What is needed is the pouring of billions of dollars into schools, hospitals and affordable housing, and a vast expansion of public transport—free, high-quality and accessible—instead of into corporate pockets and military preparations for war.

While claiming to oppose the bipartisan program of imposing tolls and privatising public transport, the NSW Greens are echoing Carr’s fraud of 1995. Far from calling for the abolition of tolls, they say they will “work to reverse the restrictive tolling contracts previous governments have locked us into.”

In other words, no less than Carr and Labor, the Greens uphold the sanctity of corporate contracts and the capitalist profit system itself. Likewise, on public transport, the Greens propose that state-owned operators “take over privatised services once the contractual arrangements expire.”

This is part of the overall pitch by the Greens to obtain “the balance of power” in the NSW parliament, as they already hold in the federal Senate, so they can work in partnership with either a Labor or Coalition government, operating within the same private profit-driven system that has created the transport disaster.

The Greens claim to advocate free public transport, but offer no suggestion as to how this and the necessary expansion of public transport could be implemented without overturning the power of the capitalist class and its political servants. Moreover, it is not enough to simply make public transport free, it requires a vast upgrading and expansion to make it efficient and comfortable to use.

As the SEP explains in our election statement: “Nothing can be solved as long as society’s resources, created by the working class, are controlled by a corporate oligarchy.” We are advancing a socialist program to totally reorganise society to meet the pressing social needs of the vast majority, not the private profits of the super-rich.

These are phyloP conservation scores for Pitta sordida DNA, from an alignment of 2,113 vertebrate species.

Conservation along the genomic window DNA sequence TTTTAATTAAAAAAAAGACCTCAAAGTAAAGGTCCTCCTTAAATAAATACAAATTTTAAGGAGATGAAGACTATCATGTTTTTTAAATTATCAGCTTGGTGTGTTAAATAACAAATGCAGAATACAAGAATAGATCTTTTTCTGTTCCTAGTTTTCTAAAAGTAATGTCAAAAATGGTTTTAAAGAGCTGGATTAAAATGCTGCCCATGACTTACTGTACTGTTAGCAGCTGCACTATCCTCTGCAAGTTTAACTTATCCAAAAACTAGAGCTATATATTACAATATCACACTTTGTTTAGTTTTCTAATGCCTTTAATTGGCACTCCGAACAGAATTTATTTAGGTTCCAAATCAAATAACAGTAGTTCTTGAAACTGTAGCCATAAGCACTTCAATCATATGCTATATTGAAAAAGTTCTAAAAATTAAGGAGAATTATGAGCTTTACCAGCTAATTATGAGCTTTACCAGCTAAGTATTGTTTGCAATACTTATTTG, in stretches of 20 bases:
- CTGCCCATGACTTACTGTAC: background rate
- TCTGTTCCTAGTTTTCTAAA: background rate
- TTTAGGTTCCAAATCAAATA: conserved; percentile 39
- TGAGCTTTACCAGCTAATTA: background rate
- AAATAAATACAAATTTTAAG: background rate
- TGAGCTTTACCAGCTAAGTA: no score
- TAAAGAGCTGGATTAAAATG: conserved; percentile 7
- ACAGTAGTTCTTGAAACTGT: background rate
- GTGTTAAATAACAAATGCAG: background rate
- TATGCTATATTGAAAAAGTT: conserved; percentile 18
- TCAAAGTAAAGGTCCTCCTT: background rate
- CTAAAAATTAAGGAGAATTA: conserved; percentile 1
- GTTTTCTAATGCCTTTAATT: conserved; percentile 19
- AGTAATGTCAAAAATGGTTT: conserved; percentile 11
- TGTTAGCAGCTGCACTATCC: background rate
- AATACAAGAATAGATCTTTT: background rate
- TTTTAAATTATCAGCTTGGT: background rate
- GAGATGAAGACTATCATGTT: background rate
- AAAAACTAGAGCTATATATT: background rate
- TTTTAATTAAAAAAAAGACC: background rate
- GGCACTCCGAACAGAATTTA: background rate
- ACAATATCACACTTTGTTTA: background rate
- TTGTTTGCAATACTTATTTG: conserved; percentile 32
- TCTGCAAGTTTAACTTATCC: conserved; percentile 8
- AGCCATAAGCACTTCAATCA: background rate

We say: “Place the banks and the corporations under public ownership and democratic workers’ control!” That includes Transurban, the other toll companies and the finance houses that own or bankroll them.

What is required is a fight for workers’ governments and socialism, so that critical services, including transport, operated with decent wages and conditions for workers, and for the benefit of society as a whole, not wealthy shareholders and capitalist governments that do their bidding.

We appeal to all workers and youth to support and participate in our election campaign, and to join the SEP to provide the necessary leadership for this struggle.

Contact the SEP:
Phone: (02) 8218 3222
Email: sep@sep.org.au
Facebook: SocialistEqualityPartyAustralia
Twitter: @SEP_Australia
Instagram: socialistequalityparty_au
TikTok: @sep_australia

Authorised by Cheryl Crisp for the Socialist Equality Party, Suite 906, 185 Elizabeth Street, Sydney, NSW, 2000.